Movies for the Rest of Us with Bill Newcott: Jessica Chastain, Paul Rudd, and the Beatles

Bill Newcott reviews Woman Walks Ahead starring Jessica Chastain, Michael Grayeyes, and Sam Rockwell; Paul Rudd and Steve Coogan playing and odd couple for our time in Ideal Home; and the re-release of the Beatles’ psychedelic classic, Yellow Submarine. He also looks at the latest out on home video, including Chappaquiddick and Walt Disney’s Peter Pan (including an interview with the voice of Wendy, Kathryn Beaumont).

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Seriously Good Summer Films

If superhero flicks leave you defeated and sequels seem stale, Bill Newcott has a few recommendations that will perk up your summer screen time.

Boundaries (June 22)

Actor Christopher Plummer wearing a yellow ball cap
(Sony Pictures Classics)

Christopher Plummer continues his string of superb late-career performances, this time as the cranky ne’er-do-well father of a single mom (Vera Farmiga) on a road trip from Washington State to L.A. Plummer has mastered the role of the charming rascal, and the pair are surrounded by a top-notch supporting cast that includes Kristen Schaal, Bobby Cannavale, Peter Fonda, and the always wondrous Christopher Lloyd.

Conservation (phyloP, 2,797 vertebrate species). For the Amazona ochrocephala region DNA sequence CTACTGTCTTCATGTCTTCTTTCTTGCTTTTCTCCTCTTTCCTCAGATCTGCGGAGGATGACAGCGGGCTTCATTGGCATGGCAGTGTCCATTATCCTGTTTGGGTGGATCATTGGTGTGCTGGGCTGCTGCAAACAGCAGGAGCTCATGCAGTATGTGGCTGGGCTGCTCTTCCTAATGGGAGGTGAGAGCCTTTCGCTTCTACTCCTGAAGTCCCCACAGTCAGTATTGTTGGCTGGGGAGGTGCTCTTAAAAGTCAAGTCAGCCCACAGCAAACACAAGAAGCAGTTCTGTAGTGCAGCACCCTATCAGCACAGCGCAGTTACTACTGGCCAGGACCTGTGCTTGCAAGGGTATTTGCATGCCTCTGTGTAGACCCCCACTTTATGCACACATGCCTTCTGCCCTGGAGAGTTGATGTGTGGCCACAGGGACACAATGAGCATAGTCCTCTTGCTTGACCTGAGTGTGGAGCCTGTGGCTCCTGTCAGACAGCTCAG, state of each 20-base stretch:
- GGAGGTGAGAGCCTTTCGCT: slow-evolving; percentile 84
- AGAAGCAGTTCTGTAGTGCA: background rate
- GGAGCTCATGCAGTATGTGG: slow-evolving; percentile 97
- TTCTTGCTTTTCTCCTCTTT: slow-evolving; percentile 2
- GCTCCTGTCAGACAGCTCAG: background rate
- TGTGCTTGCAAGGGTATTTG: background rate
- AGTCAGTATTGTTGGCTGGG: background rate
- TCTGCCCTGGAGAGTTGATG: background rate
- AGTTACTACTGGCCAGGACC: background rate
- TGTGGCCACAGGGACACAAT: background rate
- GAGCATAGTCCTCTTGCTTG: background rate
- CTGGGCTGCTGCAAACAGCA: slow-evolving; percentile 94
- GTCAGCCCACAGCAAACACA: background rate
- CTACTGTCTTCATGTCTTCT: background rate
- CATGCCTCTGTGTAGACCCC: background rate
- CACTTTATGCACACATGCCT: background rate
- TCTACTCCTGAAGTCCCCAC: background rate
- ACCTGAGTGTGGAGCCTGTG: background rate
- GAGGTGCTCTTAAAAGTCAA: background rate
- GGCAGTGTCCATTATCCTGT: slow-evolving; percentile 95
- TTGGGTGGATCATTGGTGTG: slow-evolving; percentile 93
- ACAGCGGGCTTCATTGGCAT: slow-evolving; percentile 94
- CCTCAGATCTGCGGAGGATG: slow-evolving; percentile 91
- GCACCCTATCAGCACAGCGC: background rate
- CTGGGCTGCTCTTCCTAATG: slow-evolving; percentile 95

Woman Walks Ahead (June 29)

Actors Jessica Hastain and Michael Greyeyes on horseback.

The Wild West is no place for a woman — or so they tell Brooklyn painter Caroline Weldon (Jessica Chastain), who ignores everyone’s warnings and heads to Dakota Territory, determined to get Chief Sitting Bull (Michael Greyeyes) to sit for a portrait. Sparks fly, of course, and not just from the campfire. Sam Rockwell is perfect as a racist but conflicted officer, and Bill Camp is infuriatingly charming as a duplicitous Army bigwig.

Yellow Submarine (July 8)

The Beatles walk through a psychedelic cartoon landscape
(United Artists)

For two generations, the Beatles’ hallucinogenic toon trip has been confined to home screens. Now, for the film’s 50th anniversary, the animated lads are setting sail in theaters nationwide. Disney was the only big-screen cartoon game in town in 1968, so absolutely nobody was prepared for the mind-blowing impact of this Peter Max-inspired kaleidoscope of Blue Meanies, Apple Bonkers, and acid-laced imagery. If you don’t see it on as large a screen as possible, you’re nowhere, man.

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This article is featured in the July/August 2018 issue of The Saturday Evening Post. Subscribe to the magazine for more art, inspiring stories, fiction, humor, and features from our archives.